Sure, it can be handy to have sites keep a shopping diary on our behalf so they can offer customized tips for items we might like to buy. Amazon.com and Netflix often nail it with their personalized recommendations.
But it's the broadcasting of what we buy, and the attempt to sugarcoat it as something that furthers our friendships, that should make us squeamish. Even as Facebook says it hopes to "strengthen how people relate to each other" and encourages us to view its product as a "virtual scrapbook," the brand is pursuing ways to turn itself into something more akin to a mall.
Research shows many users are reticent to mix shopping with socializing. A survey by Experian, an information services firm, found that while 69 percent of UK consumers were happy to hear from brands via email, just eight percent wanted companies to contact them on Facebook, and just four percent were open to contact with them on Twitter. In 2011, the share of consumers who said they followed retailers on social media sites dropped from 58 percent the year before to 51 percent, according to the 2012 Social and Mobile Commerce study. Why? "Concerns about information sharing and privacy," survey participants said.
People may ultimately be loathe to hear about brands from their friends, too. If money matters are considered taboo among polite company at the dinner table, how will we feel knowing more about what, and for how much, our six hundred dearest acquaintances are buying? This social shopping marks another example of the "continuous consumption" trend: not only can we buy anytime and anywhere, but we're about to get front-row seats to what our friends are buying, all the time and everywhere.
Facebook says knowing what our friends enjoy will help us make better decisions on what baby carriage to buy or hotel to stay in. Perhaps so. On the flipside, it's easy to imagine the one-upsmanship and competitive instinct it breeds, not to mention the resentment. What conclusions would a manager draw from seeing an underling browsing a Chanel sale online, where bags cost $2,000 a pop? Would she be a little less likely to approve her employee's request for a raise?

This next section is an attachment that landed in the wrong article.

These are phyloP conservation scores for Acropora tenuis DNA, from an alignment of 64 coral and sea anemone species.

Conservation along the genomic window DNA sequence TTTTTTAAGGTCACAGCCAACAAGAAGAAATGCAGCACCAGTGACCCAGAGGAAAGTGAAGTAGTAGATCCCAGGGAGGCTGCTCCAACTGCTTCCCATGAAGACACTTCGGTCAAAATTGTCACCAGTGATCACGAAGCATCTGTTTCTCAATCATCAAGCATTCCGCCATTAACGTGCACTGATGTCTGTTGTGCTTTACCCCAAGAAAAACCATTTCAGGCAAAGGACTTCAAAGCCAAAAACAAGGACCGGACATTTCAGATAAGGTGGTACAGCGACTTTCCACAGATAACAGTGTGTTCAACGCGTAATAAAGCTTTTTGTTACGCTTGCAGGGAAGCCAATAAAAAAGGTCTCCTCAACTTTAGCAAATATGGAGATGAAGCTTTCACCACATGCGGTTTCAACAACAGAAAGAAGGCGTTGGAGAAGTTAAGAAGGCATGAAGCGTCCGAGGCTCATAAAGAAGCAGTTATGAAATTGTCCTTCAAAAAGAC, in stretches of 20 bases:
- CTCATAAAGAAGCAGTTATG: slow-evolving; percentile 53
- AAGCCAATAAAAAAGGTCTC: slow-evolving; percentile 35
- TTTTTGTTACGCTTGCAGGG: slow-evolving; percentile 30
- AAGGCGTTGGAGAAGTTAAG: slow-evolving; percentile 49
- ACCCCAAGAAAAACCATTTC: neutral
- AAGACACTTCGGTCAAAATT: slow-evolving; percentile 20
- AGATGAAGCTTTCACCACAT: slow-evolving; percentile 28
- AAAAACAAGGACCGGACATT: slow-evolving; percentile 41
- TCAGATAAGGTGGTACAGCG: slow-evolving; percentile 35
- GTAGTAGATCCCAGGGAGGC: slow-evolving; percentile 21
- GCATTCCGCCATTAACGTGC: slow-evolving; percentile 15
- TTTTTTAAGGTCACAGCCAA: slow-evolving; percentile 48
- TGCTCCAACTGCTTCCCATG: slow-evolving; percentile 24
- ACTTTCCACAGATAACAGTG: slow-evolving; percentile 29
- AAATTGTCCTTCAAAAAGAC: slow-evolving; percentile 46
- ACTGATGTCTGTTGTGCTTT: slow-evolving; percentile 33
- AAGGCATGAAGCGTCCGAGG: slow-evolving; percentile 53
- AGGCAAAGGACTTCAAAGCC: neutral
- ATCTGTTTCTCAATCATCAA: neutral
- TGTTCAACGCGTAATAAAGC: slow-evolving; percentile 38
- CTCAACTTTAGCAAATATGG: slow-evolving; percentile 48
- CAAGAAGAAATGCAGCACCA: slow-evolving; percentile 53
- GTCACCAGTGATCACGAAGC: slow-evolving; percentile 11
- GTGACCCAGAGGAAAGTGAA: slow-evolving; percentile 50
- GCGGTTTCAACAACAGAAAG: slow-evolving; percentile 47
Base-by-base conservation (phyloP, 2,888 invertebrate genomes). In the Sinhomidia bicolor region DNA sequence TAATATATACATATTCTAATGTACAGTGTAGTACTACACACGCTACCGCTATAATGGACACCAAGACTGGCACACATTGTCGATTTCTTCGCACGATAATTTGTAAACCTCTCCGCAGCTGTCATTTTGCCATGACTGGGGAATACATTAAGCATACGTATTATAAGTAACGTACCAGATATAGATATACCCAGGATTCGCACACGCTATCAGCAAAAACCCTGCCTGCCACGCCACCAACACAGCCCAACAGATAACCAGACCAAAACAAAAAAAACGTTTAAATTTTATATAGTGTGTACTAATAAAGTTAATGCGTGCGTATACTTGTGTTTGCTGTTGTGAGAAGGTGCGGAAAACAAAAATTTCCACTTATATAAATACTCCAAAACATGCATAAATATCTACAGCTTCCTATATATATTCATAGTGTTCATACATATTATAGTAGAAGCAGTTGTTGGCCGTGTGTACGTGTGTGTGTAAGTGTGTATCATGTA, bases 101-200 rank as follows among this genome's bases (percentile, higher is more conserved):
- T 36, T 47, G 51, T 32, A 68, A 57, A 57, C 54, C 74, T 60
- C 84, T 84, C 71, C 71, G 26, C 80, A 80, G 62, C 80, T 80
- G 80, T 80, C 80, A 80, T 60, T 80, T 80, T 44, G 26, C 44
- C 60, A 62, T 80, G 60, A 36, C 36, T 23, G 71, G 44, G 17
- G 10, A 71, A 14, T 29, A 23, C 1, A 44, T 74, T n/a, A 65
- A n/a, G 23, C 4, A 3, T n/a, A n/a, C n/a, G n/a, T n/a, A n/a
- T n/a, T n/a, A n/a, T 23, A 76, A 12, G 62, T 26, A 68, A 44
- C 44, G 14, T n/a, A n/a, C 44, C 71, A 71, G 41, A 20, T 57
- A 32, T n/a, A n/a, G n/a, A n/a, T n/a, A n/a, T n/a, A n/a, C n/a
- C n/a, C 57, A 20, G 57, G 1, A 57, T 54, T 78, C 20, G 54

The companies doing the sharing on our behalf seem more inclined to act first and ask questions -- or apologize -- later. They're vaguely aware there's a line not to be crossed, but those concerns are being drowned out by the irresistible appeal of milking our relationships to broadcast their wares. It's worth noting that even though shoppers who sign up for Gilt Groupe's "Facebook sharing" integration can choose to make their activity private, the default setting, according to our tests, is to have purchases and sale-browsing visible to "everyone."
Still, even continuous consumption champions know there's a limit: the SPANX underwear share prompted an apologetic mea maximum culpa from a Gilt Groupe spokeswoman -- one that suggests, for what comfort it's worth, that the company has drawn the line just before the entrance to our bedrooms and bathrooms. The shopping site promises people who sync their accounts with Facebook that it never posts "intimates, underwear or newborn-related items." Something obviously went awry in my case. According to Gilt Groupe spokeswoman, the SPANX slip-up was "due to an initial omission in our product blacklist when purchase events were first rolled out."
"Our intent was to always filter out all instances of Intimate & Underwear from posts made on behalf of a user," she said.
And my intent was to use social media for people, not products. What are my chances of getting a filter for that, too?